Republican Lt. Governor Mark Robinson is refusing to resign despite his inflammatory comments made towards the transgender community.

Robinson first delivered the controversial remarks this June at the Asbury Baptist Church, Seagrove, NC.

A video of Robinson’s comments were recorded and released online by Right Wing Watch, which shows the Lt. Governor speaking at the church, WRAL reported.

Right Wing Watch is self-described as a “project of People For the American Way”. The advocacy group aims to monitor and exposes the activities of Radical Right.

“I’m saying this now, and I’ve been saying it, and I don’t care who likes it: Those issues have no place in a school. There’s no reason anybody anywhere in America should be telling any child about transgenderism, homosexuality — any of that filth,” Robinson said,

“And yes, I called it filth. And if you don’t like it that I called it filth, come see me and I’ll explain it to you. It’s time for us to stop letting these children be abused in schools, and it’s not going to happen till the people of God stand up and demand different, same ones that established those schools to begin with.”

John Wesley Waugh, a spokesperson for Robinson, told NBC News that the lieutenant governor’s use of “transgenderism” directly “refers to education.”

“Topics surrounding transgenderism and homosexuality should be discussed at home and not in public education,” Waugh said.

“We must focus on reading, writing, and mathematics in North Carolina. Our students have struggled with these topics even before the pandemic. Our primary focus needs to be helping our students succeed, not on topics that should be discussed at home.”

Robinson gained his seat as Lt. Governor after his predecessor, Dan Forest, was unable to unseat current Democrat Gov. Roy Cooper.

Speaking on Robinson’s comments, Gov. Cooper released a statement emphasising North Carolina’s inclusivity: “North Carolina is a welcoming state where we value public education and the diversity of our people. It’s abhorrent to hear anyone, and especially an elected official, use hateful rhetoric that hurts people and our state’s reputation.”

Democrat senators Jeff Jackson and Wiley Nickel have publicly called for Robinson to resign. The White House said his remarks were “repugnant and offensive.”

“I stand with the LGBTQ Community and hope you will join me in condemning this hate speech from the most senior Republican elected official in our state,” Nickel posted on Twitter last Friday.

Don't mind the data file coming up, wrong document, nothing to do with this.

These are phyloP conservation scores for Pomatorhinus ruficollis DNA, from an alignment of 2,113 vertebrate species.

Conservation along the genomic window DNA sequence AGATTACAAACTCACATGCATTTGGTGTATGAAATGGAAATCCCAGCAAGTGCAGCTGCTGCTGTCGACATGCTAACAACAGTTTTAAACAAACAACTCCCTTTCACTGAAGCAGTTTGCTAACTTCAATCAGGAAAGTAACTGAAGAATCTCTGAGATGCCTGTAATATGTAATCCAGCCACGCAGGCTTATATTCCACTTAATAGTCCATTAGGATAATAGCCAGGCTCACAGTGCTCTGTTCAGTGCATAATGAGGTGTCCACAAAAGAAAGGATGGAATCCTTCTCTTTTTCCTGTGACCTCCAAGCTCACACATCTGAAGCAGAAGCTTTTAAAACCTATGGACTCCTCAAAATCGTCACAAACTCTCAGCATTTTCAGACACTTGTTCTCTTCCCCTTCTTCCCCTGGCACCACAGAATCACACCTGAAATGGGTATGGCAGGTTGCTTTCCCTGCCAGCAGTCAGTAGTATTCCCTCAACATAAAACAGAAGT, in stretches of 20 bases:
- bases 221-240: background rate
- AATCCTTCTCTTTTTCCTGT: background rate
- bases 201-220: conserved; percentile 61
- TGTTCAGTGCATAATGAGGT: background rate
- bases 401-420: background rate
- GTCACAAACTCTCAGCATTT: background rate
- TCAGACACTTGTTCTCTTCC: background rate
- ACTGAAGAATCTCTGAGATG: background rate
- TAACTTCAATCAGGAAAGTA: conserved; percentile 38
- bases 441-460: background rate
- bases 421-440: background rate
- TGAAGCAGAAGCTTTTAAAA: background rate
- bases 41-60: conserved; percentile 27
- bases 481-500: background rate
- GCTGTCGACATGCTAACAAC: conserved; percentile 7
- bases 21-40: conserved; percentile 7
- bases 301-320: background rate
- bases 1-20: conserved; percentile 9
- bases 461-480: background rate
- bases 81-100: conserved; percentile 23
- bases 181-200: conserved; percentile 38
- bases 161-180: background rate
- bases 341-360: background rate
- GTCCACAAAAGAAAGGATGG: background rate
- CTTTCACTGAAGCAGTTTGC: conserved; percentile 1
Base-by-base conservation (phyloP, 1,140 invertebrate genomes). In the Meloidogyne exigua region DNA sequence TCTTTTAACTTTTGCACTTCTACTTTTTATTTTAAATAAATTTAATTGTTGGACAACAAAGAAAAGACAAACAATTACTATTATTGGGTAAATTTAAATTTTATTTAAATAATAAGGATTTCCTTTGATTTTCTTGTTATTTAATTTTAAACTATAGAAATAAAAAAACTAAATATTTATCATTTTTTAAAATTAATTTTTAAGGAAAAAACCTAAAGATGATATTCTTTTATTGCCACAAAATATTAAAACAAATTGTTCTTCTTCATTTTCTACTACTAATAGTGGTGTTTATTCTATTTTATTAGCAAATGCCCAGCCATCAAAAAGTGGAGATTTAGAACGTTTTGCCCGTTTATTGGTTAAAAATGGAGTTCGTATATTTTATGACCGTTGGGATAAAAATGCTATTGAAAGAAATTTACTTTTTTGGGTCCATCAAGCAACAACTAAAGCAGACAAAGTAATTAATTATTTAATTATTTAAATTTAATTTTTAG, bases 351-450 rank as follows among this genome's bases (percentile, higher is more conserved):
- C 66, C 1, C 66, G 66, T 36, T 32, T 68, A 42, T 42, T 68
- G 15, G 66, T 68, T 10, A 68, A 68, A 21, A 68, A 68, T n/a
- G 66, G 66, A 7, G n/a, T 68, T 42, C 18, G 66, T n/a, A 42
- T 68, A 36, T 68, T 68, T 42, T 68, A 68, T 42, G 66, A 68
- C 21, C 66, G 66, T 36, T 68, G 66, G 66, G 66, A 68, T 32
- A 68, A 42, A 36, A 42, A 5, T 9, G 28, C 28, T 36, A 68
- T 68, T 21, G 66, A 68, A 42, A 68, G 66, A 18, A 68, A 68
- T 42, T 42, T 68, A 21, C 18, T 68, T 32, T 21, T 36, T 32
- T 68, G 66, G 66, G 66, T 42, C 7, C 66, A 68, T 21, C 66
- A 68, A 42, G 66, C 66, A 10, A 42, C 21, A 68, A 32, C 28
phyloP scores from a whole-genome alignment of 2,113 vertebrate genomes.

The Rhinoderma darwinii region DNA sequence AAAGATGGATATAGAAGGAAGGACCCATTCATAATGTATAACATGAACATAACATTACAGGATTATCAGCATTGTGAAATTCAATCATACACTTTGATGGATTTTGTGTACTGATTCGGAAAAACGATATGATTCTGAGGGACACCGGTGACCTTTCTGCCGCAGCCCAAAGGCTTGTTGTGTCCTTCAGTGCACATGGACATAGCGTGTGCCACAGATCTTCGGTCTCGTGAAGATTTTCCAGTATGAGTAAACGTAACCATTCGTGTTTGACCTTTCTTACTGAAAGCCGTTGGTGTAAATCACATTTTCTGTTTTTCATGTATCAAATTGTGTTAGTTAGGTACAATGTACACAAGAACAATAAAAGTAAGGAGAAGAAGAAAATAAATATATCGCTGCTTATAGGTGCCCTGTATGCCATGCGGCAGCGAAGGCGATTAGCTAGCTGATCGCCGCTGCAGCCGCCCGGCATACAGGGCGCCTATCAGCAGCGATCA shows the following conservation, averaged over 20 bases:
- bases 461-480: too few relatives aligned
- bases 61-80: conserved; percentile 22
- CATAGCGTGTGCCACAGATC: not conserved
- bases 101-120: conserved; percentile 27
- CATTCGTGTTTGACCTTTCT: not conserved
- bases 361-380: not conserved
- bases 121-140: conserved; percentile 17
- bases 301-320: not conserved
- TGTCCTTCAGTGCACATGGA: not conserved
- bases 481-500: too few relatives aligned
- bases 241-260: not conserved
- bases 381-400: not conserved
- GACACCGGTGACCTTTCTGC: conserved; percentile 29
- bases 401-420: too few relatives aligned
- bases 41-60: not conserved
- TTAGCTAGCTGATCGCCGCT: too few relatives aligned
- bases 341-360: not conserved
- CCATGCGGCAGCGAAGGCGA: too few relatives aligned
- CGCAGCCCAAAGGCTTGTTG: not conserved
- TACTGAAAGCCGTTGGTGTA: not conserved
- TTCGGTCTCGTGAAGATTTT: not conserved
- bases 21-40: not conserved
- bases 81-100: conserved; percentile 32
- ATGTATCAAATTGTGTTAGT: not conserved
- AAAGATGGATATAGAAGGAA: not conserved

Robinson is known for his intensely anti-LGBTQ+ perspectives, particularly on Facebook.

The Lt. Governor has issued controversial comments such as saying being gay is a step before paedophilia.

Robinson also made discriminatory and insensitive comments following the 2016  shooting at the gay nightclub Pulse, in Orlando, Florida, where 49 LGBTQ+ people were killed.

“First, let me say that I pray for the souls of all those killed, healing for all those wounded, and comfort for the family members of the terrorist shooting in Orlando,” Robinson posted on his Facebook page following the attack.

“However, homosexuality is STILL an abominable sin and I WILL NOT join in ‘celebrating gay pride’ nor will I fly their sacrilegious flag on my page. Sorry if this offends anyone, but I’m not falling for the media/pop culture ‘okey-doke.'”

LGBTQ advocates have argued that Robinson’s views are not representative of the majority of North Carolinians.

2019 poll, from Public Policy Polling, revealed that 67 per cent of voters in North Carolina support pro-LGBTQ+ legislation, with only 19 per cent in opposition.

Allison Scott, the director of impact and innovation at the Campaign for Southern Equality, an LGBTQ advocacy group based in North Carolina, said Robinson’s comments remind her of the insults the LGBTQ community regularly endured a decade ago.

“They are shocking in their brazen homophobia and transphobia and are as unacceptable now as they were 10 years ago,” she said.

“Our state has been on a journey, and more than a dozen cities and counties have successfully passed protections for LGBTQ people. It’s time for all North Carolinians to come on this journey toward a future where no one faces discrimination or harassment because of who they are.”